BalletX lends modern take on craft

To expand or to tweak? Perhaps both, for BalletX.

This innovative group explores athleticism, emotion and grace in their dance. More impor­tantly, upon personal discretion, BalletX adapts the vocabulary of classical dance to appeal to a more present-day audience.

According to the Chair and Resident Cho­reographer for the College’s Department of Dance Stephen Rooks, “BalletX is Philadel­phia’s premier contemporary ballet company. BalletX unites distinguished choreography with an outstanding company of world class dancers. The company was founded in 2005 and challenges the boundaries of classical ballet by encouraging formal experimentation while pre­serving rigorous technique.”.

Visiting Assistant Professor of Dance Miri­am Mahdaviani-Goldstone elaborated, “At Sun­day’s performance, works by four noted chore­ographers will be presented, including work by BalletX’s founding artistic director, Matthew Neenan, who is also the highly acclaimed resi­dent choreographer of the Pennsylvania Ballet.”

BalletX, comprised of about a dozen dancers, puts on three annual performance series with audience members of all ages and backgrounds at the Resident Dance Company of the Wilma Theater. The group participates in both nation­al and international tours.

BalletX’s contribution to the American dance community has been recognized and supported by grants and donors.

Member of VRDT Anna Beeman ’18 ex­plained, “BalletX is a well known contempo­rary ballet company residing in Philadelphia, PA. Vassar has been extremely fortunate to have acclaimed ballet companies and dancers in the past such as Alvin Ailey, Daniil Simkin’s Intensio and Sara Mearns. BalletX is another great company with a wonderful reputation in the dance world.”

Mahdaviani-Goldstone added, “Neenan is in very high demand all across the country, so it is a big honor that he has carved out time in his schedule to bring BalletX to Vassar.”

Rooks echoed similar sentiments. He as­serted, “This show continues our department’s commitment to bring fine dancing to [the] Col­lege.”

Advanced dance students will also benefit from the opportunity to take a master class with the Associate Artistic Director of BalletX Tara Keating.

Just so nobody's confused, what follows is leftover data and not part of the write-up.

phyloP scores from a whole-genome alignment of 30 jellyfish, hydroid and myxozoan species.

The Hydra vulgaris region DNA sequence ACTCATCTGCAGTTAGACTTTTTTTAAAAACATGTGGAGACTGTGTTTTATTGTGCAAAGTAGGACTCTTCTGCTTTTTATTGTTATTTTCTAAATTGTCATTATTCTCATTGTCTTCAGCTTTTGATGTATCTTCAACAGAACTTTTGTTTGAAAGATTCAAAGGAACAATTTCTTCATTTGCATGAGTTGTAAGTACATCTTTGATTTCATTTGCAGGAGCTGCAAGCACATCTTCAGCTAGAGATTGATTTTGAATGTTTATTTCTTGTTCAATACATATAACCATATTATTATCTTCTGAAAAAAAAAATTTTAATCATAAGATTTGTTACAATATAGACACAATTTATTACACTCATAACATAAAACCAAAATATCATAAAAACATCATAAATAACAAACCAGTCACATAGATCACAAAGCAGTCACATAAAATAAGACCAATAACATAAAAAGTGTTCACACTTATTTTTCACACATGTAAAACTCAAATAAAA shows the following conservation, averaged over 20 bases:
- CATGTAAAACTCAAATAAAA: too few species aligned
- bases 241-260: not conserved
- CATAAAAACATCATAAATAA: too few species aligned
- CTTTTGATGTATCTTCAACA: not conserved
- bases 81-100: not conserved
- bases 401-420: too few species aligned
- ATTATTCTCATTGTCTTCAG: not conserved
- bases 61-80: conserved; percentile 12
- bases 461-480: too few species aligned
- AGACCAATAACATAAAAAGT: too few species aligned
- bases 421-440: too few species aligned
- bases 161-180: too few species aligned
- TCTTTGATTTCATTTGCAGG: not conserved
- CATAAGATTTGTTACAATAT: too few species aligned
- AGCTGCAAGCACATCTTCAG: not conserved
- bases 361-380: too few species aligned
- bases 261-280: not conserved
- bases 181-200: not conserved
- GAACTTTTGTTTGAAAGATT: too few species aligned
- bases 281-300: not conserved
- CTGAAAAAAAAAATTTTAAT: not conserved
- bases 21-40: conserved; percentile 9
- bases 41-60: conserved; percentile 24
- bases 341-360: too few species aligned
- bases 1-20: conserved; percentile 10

Beeman noted the unique texture BalletX brings to the stage. “Since they are a contem­porary ballet company, their works are more current and they do not perform traditional storybook ballets,” commented Beeman.

Rooks noted, “[The purpose of the show] is to bring a world-class contemporary ballet company to the Vassar Community.”

More specifically, Rooks hopes that the Vassar community will leave with a renewed perception of dance as an art form and the mu­tability of genres, such as the flexibility of clas­sical dance and, interchangeably, contemporary dance. He concluded, “I think that the audience will love the show, and perhaps rethink their thoughts about the boundaries and potential of classically-based dance.”

Mahdaviani-Goldstone saw BalletX this past summer and is excited for their debut on campus. “I saw BalletX perform Neenan’s work titled ‘Sunset o639 Hours’ at the Joyce Theater and was struck by his imagination and originality. The piece by Neenan presented at Vassar is called ‘The Last Glass,’ set to the wild street-parade sound of music by the American indie-rock band Beirut,” she explained.

Beeman made note of the appeal of oblique movement and combinatory style. “I think es­pecially for Vassar’s community, the type of repertoire they do will be more interesting due to the more abstract nature of the movement. I think having a company such as this one come to Vassar is great and shows that ballet’s tradi­tion can mold into a contemporary setting and satisfy current interest,” concluded Beeman.

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